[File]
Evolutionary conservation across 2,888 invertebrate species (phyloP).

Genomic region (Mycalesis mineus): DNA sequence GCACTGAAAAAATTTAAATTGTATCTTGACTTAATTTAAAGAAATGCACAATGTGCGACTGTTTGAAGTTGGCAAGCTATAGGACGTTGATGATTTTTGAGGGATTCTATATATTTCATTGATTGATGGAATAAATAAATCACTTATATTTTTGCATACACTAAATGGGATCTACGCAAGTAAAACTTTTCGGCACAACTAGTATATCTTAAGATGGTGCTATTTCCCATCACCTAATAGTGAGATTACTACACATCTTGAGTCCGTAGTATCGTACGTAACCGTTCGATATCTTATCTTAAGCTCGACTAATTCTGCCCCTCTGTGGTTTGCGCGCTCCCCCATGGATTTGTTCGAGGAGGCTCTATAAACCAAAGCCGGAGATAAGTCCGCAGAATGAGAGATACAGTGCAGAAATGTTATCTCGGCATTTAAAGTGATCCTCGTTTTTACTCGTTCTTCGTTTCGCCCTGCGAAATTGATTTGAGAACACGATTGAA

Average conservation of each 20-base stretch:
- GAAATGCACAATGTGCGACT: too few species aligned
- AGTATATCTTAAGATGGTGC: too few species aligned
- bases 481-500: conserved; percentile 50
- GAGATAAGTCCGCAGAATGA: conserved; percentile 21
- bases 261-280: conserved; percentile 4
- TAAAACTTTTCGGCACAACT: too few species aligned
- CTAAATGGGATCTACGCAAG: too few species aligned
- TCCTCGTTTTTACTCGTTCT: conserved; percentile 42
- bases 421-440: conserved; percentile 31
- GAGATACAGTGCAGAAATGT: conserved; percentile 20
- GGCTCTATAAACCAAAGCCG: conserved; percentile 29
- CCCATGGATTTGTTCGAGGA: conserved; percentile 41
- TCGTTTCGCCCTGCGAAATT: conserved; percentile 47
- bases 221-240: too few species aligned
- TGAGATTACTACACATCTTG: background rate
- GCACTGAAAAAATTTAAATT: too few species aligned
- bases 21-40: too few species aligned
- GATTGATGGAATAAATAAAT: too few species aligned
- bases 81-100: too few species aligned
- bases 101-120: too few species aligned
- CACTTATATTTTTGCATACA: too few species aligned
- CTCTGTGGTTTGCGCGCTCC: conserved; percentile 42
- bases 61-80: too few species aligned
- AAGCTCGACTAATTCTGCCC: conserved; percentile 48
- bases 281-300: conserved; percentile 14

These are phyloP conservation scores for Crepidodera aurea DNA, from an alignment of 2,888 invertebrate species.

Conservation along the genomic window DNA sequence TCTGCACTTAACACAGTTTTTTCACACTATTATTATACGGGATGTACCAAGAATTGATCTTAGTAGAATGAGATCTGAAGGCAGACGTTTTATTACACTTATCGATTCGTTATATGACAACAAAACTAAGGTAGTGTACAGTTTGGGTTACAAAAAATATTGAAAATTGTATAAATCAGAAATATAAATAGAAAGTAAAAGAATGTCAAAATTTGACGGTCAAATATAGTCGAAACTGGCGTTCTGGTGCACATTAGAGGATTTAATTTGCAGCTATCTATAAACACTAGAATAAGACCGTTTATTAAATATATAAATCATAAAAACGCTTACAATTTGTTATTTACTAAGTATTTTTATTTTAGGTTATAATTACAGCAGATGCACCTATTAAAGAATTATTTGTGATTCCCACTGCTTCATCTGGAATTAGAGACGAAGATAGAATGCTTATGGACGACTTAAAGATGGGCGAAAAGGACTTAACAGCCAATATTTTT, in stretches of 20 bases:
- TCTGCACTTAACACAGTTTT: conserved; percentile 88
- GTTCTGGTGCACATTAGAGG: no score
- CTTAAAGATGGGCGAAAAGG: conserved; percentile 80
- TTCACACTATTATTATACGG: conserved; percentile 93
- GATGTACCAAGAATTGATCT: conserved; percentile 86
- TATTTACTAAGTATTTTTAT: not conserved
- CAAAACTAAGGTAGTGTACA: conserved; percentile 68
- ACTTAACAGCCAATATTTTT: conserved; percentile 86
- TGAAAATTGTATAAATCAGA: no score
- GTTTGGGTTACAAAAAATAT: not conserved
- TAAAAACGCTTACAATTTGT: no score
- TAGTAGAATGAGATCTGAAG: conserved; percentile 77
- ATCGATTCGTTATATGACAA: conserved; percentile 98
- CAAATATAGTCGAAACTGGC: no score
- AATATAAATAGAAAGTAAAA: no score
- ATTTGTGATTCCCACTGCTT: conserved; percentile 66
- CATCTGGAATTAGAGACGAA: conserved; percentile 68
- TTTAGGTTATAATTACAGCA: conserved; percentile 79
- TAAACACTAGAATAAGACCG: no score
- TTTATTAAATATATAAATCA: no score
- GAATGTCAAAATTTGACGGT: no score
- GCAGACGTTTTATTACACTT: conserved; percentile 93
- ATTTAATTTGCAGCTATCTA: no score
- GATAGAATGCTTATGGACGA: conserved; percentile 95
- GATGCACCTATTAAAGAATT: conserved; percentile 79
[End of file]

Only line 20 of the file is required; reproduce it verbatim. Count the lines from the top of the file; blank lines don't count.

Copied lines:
- bases 21-40: too few species aligned